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Rather than printing a transcription of the letter, I just paraphrased it into my own words. You don't need to give us everything you know all at once. Here is a quote from a letter that I used to end a chapter in a family history: Now, be honest. Even if you were late to pick up your kids from school, wouldn't you turn the page for a peek at Grace's answer?And, of course, in the actual narrative, I inserted a footnote and gave the citation for the letter. So who was the other wise person who thought that a family history had to end when everyone in the story died?
Now you can write a compelling family history, too.
Sharon De Bartolo Carmack is a Certified Genealogist, executive editor of Family Tree Books (formerly Betterway Books), contributing editor for Family Tree Magazine, and the author of eight books, including A Genealogist's Guide to Discovering Your Female Ancestors.
I've spent most of my academic career (high school, undergrad, and masters) producing history essays and over the years, I've learned a lot.
In this post, I will share a few tips that I've used to generate successful history papers! The crux of a history essay is establishing an argument and being able to generate a convincing case using reliable published evidence.
Fortunately, Roscoe had written a fabulous two-page reminiscences on his eighty-fifth birthday, about two and a half years before he died.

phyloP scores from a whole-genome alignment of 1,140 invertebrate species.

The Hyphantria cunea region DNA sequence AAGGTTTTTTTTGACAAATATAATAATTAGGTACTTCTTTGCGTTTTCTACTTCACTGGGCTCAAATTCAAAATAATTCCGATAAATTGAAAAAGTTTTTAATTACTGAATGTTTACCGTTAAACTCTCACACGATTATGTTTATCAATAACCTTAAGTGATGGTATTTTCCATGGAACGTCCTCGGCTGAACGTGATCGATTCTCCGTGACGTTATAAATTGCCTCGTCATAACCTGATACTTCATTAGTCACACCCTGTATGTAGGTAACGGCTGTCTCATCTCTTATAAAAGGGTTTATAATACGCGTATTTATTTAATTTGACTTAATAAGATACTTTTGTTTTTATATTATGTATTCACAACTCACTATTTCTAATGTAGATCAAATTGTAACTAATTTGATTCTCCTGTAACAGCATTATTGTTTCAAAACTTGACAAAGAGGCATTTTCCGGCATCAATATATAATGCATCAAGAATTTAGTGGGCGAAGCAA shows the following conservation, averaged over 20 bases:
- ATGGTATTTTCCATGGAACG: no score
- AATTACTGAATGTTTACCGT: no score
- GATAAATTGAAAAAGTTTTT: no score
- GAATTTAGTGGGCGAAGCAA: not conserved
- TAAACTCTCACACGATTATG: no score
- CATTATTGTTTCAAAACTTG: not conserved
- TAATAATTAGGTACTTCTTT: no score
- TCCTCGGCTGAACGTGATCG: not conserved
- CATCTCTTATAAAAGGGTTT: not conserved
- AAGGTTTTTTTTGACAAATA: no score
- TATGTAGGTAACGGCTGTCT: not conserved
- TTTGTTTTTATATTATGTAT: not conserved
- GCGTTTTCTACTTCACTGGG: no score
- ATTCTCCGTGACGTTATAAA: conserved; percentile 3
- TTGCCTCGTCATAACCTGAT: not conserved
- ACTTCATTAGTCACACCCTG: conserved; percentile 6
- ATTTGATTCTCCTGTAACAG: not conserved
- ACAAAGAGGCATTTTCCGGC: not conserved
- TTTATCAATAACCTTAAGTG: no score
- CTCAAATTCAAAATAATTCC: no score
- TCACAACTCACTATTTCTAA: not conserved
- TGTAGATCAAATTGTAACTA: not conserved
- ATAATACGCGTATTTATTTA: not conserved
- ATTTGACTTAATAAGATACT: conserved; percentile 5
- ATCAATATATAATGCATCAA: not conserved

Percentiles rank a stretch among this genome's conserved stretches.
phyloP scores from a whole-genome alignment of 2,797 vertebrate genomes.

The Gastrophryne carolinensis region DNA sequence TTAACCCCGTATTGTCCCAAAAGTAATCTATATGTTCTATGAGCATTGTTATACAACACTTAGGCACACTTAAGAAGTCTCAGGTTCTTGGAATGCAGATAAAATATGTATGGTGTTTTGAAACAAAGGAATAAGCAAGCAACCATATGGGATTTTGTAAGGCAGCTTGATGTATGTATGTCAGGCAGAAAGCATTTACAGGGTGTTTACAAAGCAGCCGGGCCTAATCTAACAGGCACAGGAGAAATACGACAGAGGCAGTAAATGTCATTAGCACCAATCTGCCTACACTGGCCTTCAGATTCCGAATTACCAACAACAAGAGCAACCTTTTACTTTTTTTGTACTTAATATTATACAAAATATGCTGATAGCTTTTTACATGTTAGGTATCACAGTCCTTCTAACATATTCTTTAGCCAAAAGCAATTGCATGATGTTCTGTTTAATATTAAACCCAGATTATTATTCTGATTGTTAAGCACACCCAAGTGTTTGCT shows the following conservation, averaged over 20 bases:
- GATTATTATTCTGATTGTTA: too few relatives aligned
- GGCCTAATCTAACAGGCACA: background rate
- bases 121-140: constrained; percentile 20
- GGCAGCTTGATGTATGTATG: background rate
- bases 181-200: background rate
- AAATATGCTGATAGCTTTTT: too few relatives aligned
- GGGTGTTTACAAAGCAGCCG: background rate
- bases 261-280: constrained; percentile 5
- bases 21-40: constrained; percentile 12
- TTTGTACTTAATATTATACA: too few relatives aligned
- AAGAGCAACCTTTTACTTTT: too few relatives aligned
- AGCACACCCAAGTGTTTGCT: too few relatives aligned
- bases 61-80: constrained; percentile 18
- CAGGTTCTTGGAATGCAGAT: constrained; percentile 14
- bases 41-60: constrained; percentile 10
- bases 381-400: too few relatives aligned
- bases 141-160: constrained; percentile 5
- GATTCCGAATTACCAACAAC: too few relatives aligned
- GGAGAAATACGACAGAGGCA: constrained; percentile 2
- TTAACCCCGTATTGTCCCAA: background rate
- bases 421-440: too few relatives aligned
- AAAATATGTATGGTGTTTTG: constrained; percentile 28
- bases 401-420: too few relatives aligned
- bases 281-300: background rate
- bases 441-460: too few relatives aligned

It contained his life's philosophies and ended with a great closing sentence: "Well, so much for the ruminations of a tin horn philosopher, just turned 85." End of story.Say you're writing about an immigrant family, begin the story aboard ship or the moment they step foot on American soil.Or say you're writing about a family who made the overland journey from east to west; open with what it must have been like on the trail.Reel the reader in with an exciting, happy, or tragic event, or a conflict.If you have letters, diaries, or an interesting record, you can open by quoting that source.Or who thought the story had to have a happy ending? You certainly don't have to kill off your ancestors if you don't want to, nor does everyone have to live happily ever after.You can end the story with your great-grandparents in their old age. After all, tragedies, throughout literary history, stick with us longer and have more of an impact on us.Most published genealogies aren't meant to be read. The ones with just names, dates, and places, some of them no more creatively done than printing out computer databases.Keep in mind that no one's family history is compelling and interesting, until you make it compelling and interesting.But remember: You are writing nonfiction, so you have to write your family history within the confines of fact.Here's an opening example: See how I plunged us right into the middle of the story?